4. #684
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    Quote Originally Posted by iridescence View Post
    Ah, back to this stuff again. Aggression has both positive and negative connotations. Also, Why do you insist on seeing gender as some binary division? It's not. Some people of both sexes can have more passive or aggressive natures. Generalizing that all men are the same and all women are the same is pretty much the definition of sexism and also very illogical.
    Absolutely. Quite apart from picking which gender is "better" it is the idealization of gender as such a fundamental and rigid identifier that really causes problems. So with racial identities (note that many racial identities have underlying cultural and community identities that are not anywhere near as polarizing and harmful). We're always going to use categories and check-boxes to help us understand the world around us, but when we let them act not as mere classification but as fundamental truth, we become anti-social.

    That anyone could encounter a wide variety of men and women and still see gender as fundamentally binary is astounding to me. It makes more sense to me than racial binaries such as the American construction of Black and White (which certainly has historical precedent, but is nevertheless astounding), given that there are clear physiological differences between men and women and there is a clear genetic precedence for two-ness even if it doesn't come along with anywhere near the behavioral and psychological divisions that we've taken for granted over the centuries. And yet, even the biology of sex has proven significantly more complicated than XX and XY. Scarcely-viable mutations aside, there are not-so-rare circumstances than can substantially alter the genetics of sex. Bringing gender and orientation and what-have-you into th picture makes the biology so intensely messy that we are much better served analyzing the social essences of gender than the biological ones.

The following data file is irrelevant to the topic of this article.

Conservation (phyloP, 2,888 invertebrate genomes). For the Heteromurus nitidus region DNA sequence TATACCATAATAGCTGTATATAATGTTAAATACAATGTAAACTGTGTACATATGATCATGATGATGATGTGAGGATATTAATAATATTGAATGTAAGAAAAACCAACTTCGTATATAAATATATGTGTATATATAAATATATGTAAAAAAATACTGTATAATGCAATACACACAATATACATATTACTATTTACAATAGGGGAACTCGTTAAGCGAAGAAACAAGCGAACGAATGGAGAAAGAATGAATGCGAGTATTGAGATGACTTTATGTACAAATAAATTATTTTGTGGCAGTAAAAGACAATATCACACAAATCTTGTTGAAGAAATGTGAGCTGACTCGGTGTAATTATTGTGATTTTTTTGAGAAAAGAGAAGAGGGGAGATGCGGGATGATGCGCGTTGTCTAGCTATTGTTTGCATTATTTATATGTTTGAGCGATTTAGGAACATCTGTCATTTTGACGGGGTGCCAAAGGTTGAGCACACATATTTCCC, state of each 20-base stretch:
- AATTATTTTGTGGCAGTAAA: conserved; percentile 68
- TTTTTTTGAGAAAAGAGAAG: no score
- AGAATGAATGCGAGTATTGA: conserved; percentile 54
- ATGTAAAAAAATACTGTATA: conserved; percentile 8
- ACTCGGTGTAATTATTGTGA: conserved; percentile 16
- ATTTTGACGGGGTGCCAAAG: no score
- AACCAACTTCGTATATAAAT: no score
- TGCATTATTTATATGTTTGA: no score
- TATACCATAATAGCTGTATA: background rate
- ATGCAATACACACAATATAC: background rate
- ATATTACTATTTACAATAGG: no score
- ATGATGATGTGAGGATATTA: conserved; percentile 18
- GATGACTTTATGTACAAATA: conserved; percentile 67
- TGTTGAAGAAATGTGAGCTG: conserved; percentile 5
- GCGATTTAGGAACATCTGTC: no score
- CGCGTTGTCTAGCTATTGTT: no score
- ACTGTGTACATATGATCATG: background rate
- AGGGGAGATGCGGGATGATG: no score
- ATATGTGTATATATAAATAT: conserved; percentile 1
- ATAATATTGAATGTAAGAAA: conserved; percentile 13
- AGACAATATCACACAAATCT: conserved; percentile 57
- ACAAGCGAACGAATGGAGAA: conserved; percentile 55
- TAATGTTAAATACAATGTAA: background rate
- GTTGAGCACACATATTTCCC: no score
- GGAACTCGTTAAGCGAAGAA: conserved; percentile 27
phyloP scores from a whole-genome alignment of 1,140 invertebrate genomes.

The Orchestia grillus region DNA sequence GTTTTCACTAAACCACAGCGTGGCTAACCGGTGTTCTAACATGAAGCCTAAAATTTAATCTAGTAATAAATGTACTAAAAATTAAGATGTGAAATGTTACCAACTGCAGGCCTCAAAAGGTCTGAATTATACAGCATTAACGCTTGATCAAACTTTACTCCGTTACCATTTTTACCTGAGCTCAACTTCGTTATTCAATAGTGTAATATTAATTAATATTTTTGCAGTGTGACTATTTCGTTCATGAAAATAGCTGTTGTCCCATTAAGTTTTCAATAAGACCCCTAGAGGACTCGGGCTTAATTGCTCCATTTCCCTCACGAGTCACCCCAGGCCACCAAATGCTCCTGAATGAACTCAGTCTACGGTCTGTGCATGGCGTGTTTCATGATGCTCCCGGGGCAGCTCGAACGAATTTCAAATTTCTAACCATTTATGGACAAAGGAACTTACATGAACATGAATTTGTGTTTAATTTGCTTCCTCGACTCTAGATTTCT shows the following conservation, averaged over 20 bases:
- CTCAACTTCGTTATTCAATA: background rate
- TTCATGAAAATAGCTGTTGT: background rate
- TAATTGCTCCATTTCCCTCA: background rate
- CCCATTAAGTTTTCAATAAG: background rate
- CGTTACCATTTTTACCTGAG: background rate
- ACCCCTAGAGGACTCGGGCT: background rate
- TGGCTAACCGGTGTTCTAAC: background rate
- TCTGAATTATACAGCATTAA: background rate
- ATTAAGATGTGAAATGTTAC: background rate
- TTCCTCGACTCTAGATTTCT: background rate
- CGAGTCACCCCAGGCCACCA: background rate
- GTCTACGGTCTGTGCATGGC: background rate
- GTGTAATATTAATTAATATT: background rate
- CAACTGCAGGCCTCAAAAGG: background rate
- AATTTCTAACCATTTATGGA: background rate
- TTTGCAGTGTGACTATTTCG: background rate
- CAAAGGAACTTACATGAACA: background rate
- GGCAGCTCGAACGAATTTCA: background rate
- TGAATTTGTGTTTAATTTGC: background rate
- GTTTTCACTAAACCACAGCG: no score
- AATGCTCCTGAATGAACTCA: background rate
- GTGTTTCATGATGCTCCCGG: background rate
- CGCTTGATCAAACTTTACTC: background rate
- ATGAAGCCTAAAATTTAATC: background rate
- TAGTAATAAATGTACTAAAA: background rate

And those social essences can very easily be changed; why would we want women and men to be similarly aggressive or necessarily similar? We wouldn't. But I should hope we want a world in which women are not compelled to be less aggressive or otherwise different from men just because that's how we've raising kids and establishing social boundaries for a while.